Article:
SAN FRANCISCO, CA. Nearly eight years in the making, Frey Norris proudly presents
Remedios Varo: Indelible Fables. This exhibition marks the artist’s first solo show in a gallery
since 1962, the year preceding her death. The exhibition will include fifteen works, including oil
paintings, drawings, objects and ephemera.
With the generous support of the Spanish Consulate of San Francisco, Frey Norris will convene a
round table discussion on Varo’s art and life, moderated by Jeanne Carstensen, Executive
Managing Editor of The Bay Citizen and contributor to the New York Times. Distinguished
panelists will travel from museums and institutions from the United States, Mexico (Varo’s
adoptive country) and Spain (her country of birth).
Of the fifteen works in the exhibition, the most impressive is undoubtedly Bordando el Manto
Terrestre (Embroidering the Earth’s Mantle) (1961). Bordando…is the centerpiece of a triptych
that was curiously sold to three separate collectors during Varo last gallery exhibition, at Galeria
Juan Martin in Mexico City. This piece, her largest painting, continues a tale of women who are
carted off to a factory where they are embroidering a new vision for the world. These women,
perhaps trapped in the depicted tower, appear to be losing themselves in the monotonous and
demanding task of sewing, while a musician and a reader entertain and command the goings on
(as if in a Soviet factory). The scene is a curious mixture of the medieval and mid-twentieth
century. The women however, find redemption and a kind of liberation as they remake the world,
literally weaving a feminist future where one man and one woman co-exist in a state of utopian
equality. The third panel of this triptych, not in the Frey Norris show, more graphically fleshes
out this happy outcome. This is the first time that Embroidering the Earth’s Mantle has been on
view anywhere since it was originally acquired by a private collector in 1962.
The gallery also features Portrait of Dr. Ignacio Chavez (1957), the cover of the most recent
monograph on Varo entitled The Five Keys to the Secret World of Remedios Varo (2008). This
painting, a portrait of a famous Mexican cardiac surgeon, figures Dr. Chavez, and what appears to
be the artist herself; the doctor uses a key to literally unlock the artist’s heart. Other figures
awaiting the same treatment and connected by filaments to the stars stand in line behind her.
Eerily, Varo ultimately died of a sudden and massive heart attack and this painting is today
considered one of her most important.
Simultaneous to Indelible Fables at Frey Norris, LACMA will host In Wonderland: The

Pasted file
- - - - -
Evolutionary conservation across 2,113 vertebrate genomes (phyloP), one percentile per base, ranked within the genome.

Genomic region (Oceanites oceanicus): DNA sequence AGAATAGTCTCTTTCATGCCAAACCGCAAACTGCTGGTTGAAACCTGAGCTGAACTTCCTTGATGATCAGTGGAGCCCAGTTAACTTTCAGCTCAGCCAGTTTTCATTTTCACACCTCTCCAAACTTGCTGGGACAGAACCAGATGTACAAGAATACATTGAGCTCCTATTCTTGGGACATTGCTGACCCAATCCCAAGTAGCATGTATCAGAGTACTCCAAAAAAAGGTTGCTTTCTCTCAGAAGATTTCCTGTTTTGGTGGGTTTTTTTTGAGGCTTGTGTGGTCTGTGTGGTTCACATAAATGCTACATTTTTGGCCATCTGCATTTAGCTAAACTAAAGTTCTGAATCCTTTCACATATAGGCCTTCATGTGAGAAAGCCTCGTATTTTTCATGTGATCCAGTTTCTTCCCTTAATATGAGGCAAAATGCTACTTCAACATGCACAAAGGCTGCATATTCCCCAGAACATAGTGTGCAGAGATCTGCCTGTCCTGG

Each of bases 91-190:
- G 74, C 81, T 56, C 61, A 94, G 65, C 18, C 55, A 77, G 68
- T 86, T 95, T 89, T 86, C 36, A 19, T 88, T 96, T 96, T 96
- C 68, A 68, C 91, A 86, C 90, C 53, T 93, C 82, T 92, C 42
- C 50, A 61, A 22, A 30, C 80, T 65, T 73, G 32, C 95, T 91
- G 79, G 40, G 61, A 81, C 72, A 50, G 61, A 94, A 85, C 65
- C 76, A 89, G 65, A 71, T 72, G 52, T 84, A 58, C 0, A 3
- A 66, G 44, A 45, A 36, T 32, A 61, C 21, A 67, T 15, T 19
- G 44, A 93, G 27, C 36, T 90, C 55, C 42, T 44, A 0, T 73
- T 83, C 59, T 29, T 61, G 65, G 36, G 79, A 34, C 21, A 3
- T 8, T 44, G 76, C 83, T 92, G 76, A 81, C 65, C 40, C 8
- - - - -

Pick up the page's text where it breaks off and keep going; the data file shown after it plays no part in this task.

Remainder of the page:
Surrealist Adventures of Women Artists in Mexico and the United States, opening on January 29th
and running through May 6, 2012 in Los Angeles. This exhibition prominently features many of
Varo’s paintings and will travel to the Musée National des Beaux-Arts du Québec and El Museo
de Arte Moderno in Mexico City.
In cooperation with the Consulate General of Spain, Frey Norris will host a private invitation only
performance art dinner. Inspired by a Surrealist cookbook, authored and illustrated by Remedios
Varo and artist friend Leonora Carrington, this interactive feast on the night of the opening will
engage all five senses, conceived and executed by artist collaborators Julio Cesar Morales and
Max La Riviere-Hedrick.
A 60-page catalogue is available with an introduction by Wendi Norris and Raman Frey and an
essay by Terri Geis, curator of academic programs at the Pomona College Museum of Art. Terri
previously served as a researcher at the Los Angeles County Museum of Art, where she worked
on the exhibition In Wonderland: The Surrealist Adventures of Women Artists in Mexico and the
United States (2012).
For additional information and images please contact Melissa Bernabei at 415.346.7812 or
On January 18 from 6 to 8 pm, Frey Norris will be hosting a Remedios Varo Round Table Discussion at Yerba Buena Center for the Arts, 701 Mission Street, 2nd floor Conference Room, San Francisco. Participants will include Teresa Arcq, independent scholar and adjunct curator for the Museo de Arte Moderno, Mexico City; Terri Geis, Curator of Academic Programs at the Pomona College Museum of Art, and recent visiting curator at LACMA; Edward Madrid Gómez, former writer and correspondent on the staff of TIME magazine in the U.S. and overseas, he also has written for the New York Times, S.F.Gate/San Francisco Chronicle, ARTnews, Art in America, Art & Antiques, Art + Auction; and Julie Heffernan, artist and Associate Professor at Montclair State University. Moderator is Jeanne Carstensen, Executive Managing Editor of The Bay Citizen and contributor to the New York Times.